Early movers that best balance traditional, relationship-led wealth management with intuitive, simple-to-use, and integrated digital features, products and services, have a real opportunity to gain competitive advantage. Providing a compelling digital proposition can spark revenue growth while increasing efficiency. (See Exhibit 2.) According to our study, up to 40 percent of participants prefer receiving tailored digital outreach via RM phone calls; more than 60 percent would like to exchange investment ideas with like-minded peers; and more than half consider customized research information and instant simulation delivered over digital channels to be a critical competency.
Even modest improvements can yield significant benefits. For instance, wealth managers with an advanced—yet not leading—digital offering reduced attrition by as much as 5 percent, increased revenue from cross-selling by 2 to 5 percent, and realized efficiency gains from greater automation and more streamlined processes by 10 to 15 percent. For organizations that go further in delivering a rich, integrated cross-channel experience, the potential is significantly higher. Considering the value at stake, wealth managers must start now or risk being left behind as competitors accelerate their digitization.
Our experience shows that instead of diluting the traditional wealth manager–client relationship, as many fear, digital transformations enrich the quality of client service by improving the end-to-end experience. Through superior service, a greater range of offerings, and enhanced interactivity, digitization can effectively transform the client relationship, generating richer forms of engagement and providing RMs with the ability to offer more pertinent, targeted, and timely advice—qualities that can be competitively differentiating. (See Exhibit 3.)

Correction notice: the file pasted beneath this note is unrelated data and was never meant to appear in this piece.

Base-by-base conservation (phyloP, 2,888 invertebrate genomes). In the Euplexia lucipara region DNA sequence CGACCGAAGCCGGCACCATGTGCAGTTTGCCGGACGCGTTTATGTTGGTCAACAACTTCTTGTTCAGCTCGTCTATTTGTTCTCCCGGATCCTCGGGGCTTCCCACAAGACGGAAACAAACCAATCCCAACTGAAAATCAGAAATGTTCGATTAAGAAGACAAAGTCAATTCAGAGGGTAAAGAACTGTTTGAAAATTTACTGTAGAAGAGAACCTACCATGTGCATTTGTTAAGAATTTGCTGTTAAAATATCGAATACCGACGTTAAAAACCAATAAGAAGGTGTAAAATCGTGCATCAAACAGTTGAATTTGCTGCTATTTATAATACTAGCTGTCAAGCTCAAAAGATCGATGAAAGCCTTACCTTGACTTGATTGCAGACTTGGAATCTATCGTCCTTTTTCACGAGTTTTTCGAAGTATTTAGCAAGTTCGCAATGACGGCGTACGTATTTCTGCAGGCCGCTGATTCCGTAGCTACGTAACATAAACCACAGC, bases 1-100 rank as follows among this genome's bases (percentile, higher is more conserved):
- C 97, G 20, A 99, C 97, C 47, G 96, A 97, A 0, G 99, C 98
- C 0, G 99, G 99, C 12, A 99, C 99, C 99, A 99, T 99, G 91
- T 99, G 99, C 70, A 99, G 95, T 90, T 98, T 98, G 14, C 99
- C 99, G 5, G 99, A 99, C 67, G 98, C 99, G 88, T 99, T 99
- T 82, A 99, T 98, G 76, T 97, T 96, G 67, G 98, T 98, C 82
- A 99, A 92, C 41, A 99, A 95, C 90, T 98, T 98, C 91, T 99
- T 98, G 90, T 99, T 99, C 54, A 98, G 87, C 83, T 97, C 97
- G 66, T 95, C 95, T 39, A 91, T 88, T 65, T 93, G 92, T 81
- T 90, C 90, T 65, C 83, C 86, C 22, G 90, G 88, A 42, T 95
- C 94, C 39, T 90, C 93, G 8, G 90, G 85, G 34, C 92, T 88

Wealth management practices seeking to go digital should begin by articulating their strategic objectives relative to their desired value proposition, client experience, channel management, delivery platform, and product design. Executing against that strategy then requires a multidisciplinary engagement model, strong delivery focus, and rigorous change management. Wealth managers should take the following steps:
- Define a clear ambition. Develop a truly differentiating value proposition and ensure that the vision is integrated into the overall bank strategy. Gaining early alignment with top management, cascading it through the front office and project teams, and including external stakeholders—such as regulators—in the discussion are critical to success.
- Identify a primary focus. Prioritize a handful of high-value “client journeys” across channels. Three to five such pathways are recommended to start with; providing too many, especially at the outset, increases complexity and costs.
- Build a simple—but compelling—client experience. Using the set of identified client journeys as the driver, develop intuitive functionalities to enable a unique user experience, such as tailored alerts or personalized portfolio recommendations offering instant collaboration with the RM. Keep things simple and actionable to drive adoption and advocacy. Resist the temptation to bring the full breadth of sophisticated, professional RM tools and processes to all digital channels.
- Test and refine continuously. Commit to rapid prototyping and continuous iteration in both the front office and with clients. This approach will help refine and shape digital offerings more quickly and maximize overall effectiveness.
- Establish operational readiness. Ensure a clear perspective on the operational and policy implications of digital banking. This will help improve efficiency and address time-consuming and complex fine-tuning ahead of your launch date.
- Drive rigorous change management. Ensure strong commitment from senior management and governance, including rigid prioritization, agile solution development, and proactive alignment with all parts of the company.